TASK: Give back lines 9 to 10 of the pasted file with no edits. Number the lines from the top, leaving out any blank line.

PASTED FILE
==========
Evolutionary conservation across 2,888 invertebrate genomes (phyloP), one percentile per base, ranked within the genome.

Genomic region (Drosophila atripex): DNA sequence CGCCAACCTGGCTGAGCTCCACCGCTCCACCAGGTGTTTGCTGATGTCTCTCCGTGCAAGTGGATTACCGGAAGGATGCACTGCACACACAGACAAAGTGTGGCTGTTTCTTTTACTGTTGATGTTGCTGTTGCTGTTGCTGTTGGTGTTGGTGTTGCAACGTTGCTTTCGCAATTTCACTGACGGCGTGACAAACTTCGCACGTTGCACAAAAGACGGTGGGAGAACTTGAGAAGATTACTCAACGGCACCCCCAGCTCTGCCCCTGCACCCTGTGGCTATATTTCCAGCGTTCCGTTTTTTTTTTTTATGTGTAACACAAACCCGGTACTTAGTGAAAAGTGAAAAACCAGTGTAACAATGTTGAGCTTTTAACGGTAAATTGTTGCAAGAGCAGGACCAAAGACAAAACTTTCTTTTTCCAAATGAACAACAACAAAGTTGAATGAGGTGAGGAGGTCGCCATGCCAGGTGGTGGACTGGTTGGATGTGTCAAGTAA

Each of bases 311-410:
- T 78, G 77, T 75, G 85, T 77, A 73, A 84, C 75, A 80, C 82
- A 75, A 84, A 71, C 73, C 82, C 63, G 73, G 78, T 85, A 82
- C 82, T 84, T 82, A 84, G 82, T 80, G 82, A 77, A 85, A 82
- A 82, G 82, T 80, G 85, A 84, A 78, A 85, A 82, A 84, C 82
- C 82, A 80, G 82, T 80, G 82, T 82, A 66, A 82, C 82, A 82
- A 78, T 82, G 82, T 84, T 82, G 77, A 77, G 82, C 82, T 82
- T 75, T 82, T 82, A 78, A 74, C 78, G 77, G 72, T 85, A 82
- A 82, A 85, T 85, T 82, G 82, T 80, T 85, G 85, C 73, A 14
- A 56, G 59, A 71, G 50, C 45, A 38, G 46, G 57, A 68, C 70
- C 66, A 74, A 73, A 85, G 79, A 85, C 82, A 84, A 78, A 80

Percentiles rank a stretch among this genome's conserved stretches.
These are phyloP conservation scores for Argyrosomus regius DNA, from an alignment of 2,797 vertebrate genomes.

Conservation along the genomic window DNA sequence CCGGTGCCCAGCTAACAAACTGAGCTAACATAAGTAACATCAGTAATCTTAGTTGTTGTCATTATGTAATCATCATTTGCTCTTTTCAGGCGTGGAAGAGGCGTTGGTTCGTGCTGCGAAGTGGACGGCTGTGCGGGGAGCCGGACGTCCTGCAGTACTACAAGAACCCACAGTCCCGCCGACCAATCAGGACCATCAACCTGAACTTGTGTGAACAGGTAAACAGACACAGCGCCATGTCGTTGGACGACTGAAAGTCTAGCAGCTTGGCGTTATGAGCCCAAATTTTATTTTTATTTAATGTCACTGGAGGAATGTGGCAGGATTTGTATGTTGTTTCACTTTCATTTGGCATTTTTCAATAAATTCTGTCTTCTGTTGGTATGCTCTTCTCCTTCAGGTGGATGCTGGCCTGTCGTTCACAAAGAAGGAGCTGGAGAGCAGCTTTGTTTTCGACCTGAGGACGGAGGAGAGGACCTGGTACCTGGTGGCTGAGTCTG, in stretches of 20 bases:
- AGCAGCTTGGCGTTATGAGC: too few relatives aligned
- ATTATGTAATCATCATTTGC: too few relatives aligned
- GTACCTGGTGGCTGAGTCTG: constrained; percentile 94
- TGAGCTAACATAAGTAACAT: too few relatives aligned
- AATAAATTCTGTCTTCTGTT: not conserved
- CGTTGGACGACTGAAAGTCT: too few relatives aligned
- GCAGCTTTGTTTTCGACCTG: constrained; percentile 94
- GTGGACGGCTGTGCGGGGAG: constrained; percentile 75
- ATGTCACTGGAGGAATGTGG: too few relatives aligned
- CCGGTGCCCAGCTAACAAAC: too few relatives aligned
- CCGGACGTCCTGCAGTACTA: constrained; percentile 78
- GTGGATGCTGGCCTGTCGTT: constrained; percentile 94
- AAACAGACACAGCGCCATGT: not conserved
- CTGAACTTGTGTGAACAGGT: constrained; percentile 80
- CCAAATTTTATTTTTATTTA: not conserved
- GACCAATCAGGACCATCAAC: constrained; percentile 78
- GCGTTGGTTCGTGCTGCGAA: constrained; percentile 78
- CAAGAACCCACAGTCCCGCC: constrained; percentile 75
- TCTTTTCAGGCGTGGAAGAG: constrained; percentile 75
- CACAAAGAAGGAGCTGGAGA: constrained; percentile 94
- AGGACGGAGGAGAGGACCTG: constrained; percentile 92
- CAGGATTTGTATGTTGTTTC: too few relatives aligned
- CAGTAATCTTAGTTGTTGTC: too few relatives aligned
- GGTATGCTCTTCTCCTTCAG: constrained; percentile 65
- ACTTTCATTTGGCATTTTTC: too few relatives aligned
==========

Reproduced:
- A 78, T 82, G 82, T 84, T 82, G 77, A 77, G 82, C 82, T 82
- T 75, T 82, T 82, A 78, A 74, C 78, G 77, G 72, T 85, A 82